Today, I want to tell you a story…
It’s about one of the most successful investors of our time and the biggest mistake he made in his career.
It seems a good time to retell this tale, given the state of the stock market.
The Biggest Mistake Of Stanley Druckenmiller’s Career
The protagonist of this story is the famous Stanley Druckenmiller.
Stanley began his career at age 23 in a Pittsburgh bank. He outgrew his position quickly, and, within three years, in 1981, he started his own asset management firm.
This venture proved to be such a success that, in 1989, the notorious Wall Street Trader George Soros hired Stanley to manage the Quantum Fund.
Stanley’s success continued. In 2000, he was able to boast that he had never had a losing year in all his career. This is remarkable given the challenging investing landscape of the 1980s.
However, in 2000, the story takes a turn.
Druckenmiller, a veteran of many boom and bust cycles, noticed that tech stock valuations were becoming unreasonably high. Some tech stocks were trading at a PE ratio of 100 or more. For comparison, Apple (AAPL) currently trades at a PE of 25.
Stanley thought this was nuts. In January 2000, he famously stormed into Soros’s office to tell him he was selling everything and stepping aside. He wanted out.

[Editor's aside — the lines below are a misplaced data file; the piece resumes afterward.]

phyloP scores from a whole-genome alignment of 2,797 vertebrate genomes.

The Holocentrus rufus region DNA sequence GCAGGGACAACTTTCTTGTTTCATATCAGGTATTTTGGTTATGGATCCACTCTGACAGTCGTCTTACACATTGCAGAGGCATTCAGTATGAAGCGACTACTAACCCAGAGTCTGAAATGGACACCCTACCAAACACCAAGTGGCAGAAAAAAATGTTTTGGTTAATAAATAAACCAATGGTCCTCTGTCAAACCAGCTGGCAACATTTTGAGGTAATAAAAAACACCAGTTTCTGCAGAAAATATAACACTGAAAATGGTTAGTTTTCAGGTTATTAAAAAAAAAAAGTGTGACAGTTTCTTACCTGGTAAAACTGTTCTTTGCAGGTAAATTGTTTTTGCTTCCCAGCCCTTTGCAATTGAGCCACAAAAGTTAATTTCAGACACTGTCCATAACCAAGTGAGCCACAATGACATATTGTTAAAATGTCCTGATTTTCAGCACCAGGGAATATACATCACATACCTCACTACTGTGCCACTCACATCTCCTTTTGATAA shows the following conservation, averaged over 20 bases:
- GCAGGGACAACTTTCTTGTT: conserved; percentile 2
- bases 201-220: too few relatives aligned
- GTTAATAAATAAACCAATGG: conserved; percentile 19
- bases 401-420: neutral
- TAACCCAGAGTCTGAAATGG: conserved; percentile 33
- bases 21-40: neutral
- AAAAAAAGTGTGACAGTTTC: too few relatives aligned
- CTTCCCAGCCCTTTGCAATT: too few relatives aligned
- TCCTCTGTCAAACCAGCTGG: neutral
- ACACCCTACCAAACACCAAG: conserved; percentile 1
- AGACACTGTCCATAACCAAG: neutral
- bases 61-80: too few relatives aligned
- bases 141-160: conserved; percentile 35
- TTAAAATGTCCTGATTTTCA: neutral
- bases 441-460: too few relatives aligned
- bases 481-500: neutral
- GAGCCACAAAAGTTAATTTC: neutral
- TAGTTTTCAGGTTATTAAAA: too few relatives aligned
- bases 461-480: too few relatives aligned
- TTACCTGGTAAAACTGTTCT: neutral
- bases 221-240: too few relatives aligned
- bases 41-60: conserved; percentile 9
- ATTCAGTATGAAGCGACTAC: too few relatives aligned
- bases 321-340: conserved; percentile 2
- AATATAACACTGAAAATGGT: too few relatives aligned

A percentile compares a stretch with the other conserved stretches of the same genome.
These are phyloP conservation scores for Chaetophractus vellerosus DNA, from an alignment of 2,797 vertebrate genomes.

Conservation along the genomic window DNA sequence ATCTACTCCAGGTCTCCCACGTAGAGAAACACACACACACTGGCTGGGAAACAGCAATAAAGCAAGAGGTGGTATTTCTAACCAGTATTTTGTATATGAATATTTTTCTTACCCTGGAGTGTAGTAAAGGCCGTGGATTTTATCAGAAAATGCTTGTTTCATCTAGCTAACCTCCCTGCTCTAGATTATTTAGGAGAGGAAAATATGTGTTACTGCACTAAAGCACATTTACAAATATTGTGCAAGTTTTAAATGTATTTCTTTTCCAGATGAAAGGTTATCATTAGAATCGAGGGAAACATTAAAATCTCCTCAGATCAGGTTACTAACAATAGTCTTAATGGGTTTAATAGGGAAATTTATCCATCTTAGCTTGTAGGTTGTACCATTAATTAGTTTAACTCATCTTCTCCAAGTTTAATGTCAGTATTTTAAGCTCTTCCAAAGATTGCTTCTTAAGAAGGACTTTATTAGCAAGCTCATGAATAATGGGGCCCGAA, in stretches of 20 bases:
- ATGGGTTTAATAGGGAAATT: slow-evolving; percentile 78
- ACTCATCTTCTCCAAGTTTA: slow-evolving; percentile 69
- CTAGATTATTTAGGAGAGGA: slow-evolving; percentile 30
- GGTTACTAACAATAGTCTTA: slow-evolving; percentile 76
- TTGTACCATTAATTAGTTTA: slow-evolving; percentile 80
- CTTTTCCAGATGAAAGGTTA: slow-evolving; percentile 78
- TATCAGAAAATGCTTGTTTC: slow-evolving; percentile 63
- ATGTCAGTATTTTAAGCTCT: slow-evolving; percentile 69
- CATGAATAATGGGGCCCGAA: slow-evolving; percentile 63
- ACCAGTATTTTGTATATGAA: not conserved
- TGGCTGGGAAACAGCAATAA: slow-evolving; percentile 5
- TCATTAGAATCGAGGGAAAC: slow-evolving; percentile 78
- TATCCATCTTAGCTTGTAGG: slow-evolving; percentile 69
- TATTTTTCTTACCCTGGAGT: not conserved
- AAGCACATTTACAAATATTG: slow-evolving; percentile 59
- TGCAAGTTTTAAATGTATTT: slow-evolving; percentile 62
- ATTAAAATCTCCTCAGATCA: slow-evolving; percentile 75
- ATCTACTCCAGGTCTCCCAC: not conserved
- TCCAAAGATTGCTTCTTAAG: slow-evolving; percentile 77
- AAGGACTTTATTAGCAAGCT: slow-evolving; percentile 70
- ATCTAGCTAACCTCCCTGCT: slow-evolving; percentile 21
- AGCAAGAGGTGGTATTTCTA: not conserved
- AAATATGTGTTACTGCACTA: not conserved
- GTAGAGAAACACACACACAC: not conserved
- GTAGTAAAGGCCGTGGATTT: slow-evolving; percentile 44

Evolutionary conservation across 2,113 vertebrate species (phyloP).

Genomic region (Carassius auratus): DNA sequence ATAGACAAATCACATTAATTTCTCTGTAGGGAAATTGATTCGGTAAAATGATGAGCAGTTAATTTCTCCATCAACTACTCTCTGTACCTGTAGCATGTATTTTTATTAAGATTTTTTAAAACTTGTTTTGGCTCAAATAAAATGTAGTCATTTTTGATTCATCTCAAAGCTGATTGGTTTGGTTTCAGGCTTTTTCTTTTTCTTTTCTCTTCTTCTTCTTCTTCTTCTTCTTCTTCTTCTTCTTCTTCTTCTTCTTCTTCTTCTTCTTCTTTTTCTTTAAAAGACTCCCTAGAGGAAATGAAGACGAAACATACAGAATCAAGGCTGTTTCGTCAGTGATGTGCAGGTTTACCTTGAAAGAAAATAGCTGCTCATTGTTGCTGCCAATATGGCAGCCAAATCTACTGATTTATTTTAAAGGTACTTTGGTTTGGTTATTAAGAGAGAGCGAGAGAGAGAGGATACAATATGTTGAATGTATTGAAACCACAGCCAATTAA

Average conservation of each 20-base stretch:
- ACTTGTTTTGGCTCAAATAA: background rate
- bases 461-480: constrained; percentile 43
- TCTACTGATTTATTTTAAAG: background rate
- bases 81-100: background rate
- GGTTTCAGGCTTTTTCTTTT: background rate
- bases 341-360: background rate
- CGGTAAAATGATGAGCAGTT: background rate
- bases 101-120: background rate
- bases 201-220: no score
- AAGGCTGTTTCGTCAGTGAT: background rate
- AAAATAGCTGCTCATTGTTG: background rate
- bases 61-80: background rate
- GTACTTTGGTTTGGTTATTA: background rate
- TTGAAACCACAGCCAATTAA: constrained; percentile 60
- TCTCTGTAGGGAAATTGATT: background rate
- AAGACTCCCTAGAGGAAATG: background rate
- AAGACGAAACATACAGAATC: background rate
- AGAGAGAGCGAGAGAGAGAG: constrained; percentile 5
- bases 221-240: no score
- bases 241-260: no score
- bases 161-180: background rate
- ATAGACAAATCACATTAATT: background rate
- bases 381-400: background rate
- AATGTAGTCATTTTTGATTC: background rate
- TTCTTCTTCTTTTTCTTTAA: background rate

Unfortunately, not all his colleagues shared his view, and they stayed in the market.
In the short term, this was highly profitable for them, as the mania continued. This, of course, made Druckenmiller crazy—watching his former colleagues making spectacular gains while he was out of the market.
Soon, he could no longer resist the urge to be a part of the continuing rally, and, in March, he finally picked up the phone and bought $6 billion worth of tech stocks.
This happened one hour before the Dot-com market finally reached its tipping point and the bubble burst.
It was the worst trade Druckenmiller had ever made.
Six weeks later, his extraordinary record finally broken, Druckenmiller had to leave the Quantum Fund.
The Moral Of The Story And Why It’s Relevant Today
When Druckenmiller talks about this experience today, it’s interesting that he doesn’t think he learned anything new from it.
He already knew that he shouldn’t have done what he did and that emotions and the fear of missing out (FOMO) have no place in investing.
But, while Stanley might not have learned anything from his disastrous trade, you and I should.
Nobody, no matter how emotionally strong you think you are, is immune to such feelings.
And it is crucial you are able to recognize them if and when they surface.
Right now, I see a lot of FOMO behavior in the stock market.
All the news, no matter how bad, is shrugged off, and prices keep climbing.
Because of this, many investors who missed the initial rally are now jumping in, even though stocks are expensive.
Please, don’t make the same mistake.
This is not the time to be a buyer.
This is the time to be patient, to resist the fear of missing out, and to wait for a pullback.
And you can rest assured that I’ll be here to alert you the instant that happens.